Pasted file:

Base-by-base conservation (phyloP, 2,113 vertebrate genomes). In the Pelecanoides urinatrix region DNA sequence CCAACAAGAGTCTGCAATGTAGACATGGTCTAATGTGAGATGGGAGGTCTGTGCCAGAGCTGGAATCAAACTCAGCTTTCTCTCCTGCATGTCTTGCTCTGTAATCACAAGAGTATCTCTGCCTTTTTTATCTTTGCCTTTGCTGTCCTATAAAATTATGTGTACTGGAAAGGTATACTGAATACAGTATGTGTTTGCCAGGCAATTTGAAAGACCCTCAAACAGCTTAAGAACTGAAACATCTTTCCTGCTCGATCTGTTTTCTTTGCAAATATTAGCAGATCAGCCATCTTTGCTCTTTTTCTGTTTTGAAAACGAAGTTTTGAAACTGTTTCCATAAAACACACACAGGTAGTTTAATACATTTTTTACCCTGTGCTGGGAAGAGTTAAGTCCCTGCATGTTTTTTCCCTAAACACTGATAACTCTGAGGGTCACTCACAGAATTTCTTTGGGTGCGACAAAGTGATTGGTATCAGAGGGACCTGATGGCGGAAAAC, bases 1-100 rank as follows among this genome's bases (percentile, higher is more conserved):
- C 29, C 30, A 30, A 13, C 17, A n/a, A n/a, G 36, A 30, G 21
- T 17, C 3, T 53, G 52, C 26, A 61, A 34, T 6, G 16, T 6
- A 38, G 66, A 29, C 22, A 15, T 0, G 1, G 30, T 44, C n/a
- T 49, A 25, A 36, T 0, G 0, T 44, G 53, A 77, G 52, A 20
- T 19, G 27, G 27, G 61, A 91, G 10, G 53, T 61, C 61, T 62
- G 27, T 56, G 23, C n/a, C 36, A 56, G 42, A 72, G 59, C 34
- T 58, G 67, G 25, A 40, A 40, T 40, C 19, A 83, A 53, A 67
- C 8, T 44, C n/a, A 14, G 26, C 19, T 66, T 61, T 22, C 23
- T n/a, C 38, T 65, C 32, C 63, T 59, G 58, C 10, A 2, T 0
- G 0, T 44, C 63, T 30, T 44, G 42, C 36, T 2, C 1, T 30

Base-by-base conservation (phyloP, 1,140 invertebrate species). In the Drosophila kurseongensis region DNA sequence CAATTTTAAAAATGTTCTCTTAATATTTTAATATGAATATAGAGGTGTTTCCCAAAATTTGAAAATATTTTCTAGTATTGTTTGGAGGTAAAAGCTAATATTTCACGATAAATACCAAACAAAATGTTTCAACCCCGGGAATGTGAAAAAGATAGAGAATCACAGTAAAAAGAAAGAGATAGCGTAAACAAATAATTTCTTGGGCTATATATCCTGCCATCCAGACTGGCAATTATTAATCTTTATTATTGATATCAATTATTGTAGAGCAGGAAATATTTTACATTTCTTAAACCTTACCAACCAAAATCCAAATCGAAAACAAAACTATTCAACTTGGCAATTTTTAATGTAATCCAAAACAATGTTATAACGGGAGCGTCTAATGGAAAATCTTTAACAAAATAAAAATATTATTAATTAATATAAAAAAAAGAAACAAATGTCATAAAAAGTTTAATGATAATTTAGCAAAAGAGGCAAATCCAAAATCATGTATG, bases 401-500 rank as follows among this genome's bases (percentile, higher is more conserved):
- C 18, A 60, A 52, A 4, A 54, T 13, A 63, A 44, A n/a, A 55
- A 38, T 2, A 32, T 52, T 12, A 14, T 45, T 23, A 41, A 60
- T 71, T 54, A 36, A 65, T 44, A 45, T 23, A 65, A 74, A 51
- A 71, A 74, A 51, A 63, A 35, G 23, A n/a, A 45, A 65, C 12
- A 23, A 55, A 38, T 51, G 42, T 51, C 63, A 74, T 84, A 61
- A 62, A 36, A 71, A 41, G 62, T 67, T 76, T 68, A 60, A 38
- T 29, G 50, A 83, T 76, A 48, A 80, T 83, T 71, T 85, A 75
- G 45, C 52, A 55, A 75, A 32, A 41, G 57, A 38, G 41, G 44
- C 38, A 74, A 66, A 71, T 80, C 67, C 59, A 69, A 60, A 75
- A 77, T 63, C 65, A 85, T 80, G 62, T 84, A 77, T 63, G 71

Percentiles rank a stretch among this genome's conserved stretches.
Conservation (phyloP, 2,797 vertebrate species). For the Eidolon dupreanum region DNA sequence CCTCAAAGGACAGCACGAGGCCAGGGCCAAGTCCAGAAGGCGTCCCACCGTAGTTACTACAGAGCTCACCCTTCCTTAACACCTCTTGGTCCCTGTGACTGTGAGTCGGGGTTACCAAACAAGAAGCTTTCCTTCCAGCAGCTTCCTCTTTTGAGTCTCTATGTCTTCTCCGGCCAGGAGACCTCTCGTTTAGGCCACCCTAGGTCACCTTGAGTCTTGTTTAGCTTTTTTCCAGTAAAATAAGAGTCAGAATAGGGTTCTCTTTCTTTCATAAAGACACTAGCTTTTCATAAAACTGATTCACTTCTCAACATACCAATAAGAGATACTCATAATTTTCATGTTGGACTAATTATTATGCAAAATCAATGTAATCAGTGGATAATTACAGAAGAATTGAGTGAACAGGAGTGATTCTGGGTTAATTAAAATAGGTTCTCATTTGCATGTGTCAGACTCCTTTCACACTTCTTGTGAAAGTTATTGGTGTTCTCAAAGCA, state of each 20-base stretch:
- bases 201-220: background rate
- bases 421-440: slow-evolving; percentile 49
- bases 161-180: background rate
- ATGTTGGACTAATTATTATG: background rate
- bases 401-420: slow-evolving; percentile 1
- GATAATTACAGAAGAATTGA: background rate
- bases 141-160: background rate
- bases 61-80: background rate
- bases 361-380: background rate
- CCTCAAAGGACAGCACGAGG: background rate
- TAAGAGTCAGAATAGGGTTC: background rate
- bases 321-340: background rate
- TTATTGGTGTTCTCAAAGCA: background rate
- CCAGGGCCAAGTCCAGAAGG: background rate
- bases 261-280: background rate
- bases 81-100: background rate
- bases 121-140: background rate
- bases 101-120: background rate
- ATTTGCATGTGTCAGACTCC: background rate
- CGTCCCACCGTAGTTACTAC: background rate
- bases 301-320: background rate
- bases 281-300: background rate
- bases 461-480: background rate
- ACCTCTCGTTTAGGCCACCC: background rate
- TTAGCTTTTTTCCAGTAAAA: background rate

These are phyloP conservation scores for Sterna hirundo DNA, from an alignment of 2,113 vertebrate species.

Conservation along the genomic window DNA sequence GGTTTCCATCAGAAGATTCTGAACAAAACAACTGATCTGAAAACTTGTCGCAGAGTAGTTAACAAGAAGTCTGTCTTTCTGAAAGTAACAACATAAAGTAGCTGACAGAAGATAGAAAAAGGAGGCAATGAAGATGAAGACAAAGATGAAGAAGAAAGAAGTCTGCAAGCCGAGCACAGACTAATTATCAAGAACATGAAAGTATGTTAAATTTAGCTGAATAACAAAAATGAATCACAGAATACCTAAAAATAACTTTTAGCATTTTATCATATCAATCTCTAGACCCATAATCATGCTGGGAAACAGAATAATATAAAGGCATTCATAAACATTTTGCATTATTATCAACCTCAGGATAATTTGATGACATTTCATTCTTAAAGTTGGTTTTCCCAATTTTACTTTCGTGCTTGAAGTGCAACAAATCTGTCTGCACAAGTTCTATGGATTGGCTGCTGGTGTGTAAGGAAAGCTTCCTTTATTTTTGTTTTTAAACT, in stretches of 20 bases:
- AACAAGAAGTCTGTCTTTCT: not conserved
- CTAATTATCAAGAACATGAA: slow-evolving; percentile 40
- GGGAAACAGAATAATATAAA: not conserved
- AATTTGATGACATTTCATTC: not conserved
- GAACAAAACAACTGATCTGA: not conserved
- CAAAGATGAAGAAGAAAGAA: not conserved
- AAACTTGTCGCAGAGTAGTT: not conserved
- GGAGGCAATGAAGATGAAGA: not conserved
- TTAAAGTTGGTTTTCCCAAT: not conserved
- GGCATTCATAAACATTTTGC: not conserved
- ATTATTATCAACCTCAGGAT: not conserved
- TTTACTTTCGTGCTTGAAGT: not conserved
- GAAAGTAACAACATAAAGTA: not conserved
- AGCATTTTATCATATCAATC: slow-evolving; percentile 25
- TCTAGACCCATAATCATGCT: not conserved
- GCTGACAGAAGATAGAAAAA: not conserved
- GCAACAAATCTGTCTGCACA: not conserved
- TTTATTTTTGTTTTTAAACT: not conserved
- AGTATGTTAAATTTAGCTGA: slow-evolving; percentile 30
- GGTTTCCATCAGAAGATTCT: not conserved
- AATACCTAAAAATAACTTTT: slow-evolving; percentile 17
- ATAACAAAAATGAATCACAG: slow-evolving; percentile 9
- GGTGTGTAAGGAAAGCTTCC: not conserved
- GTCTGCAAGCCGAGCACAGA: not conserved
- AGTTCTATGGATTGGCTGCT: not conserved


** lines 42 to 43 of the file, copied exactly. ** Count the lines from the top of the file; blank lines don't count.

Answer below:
- bases 101-120: background rate
- ATTTGCATGTGTCAGACTCC: background rate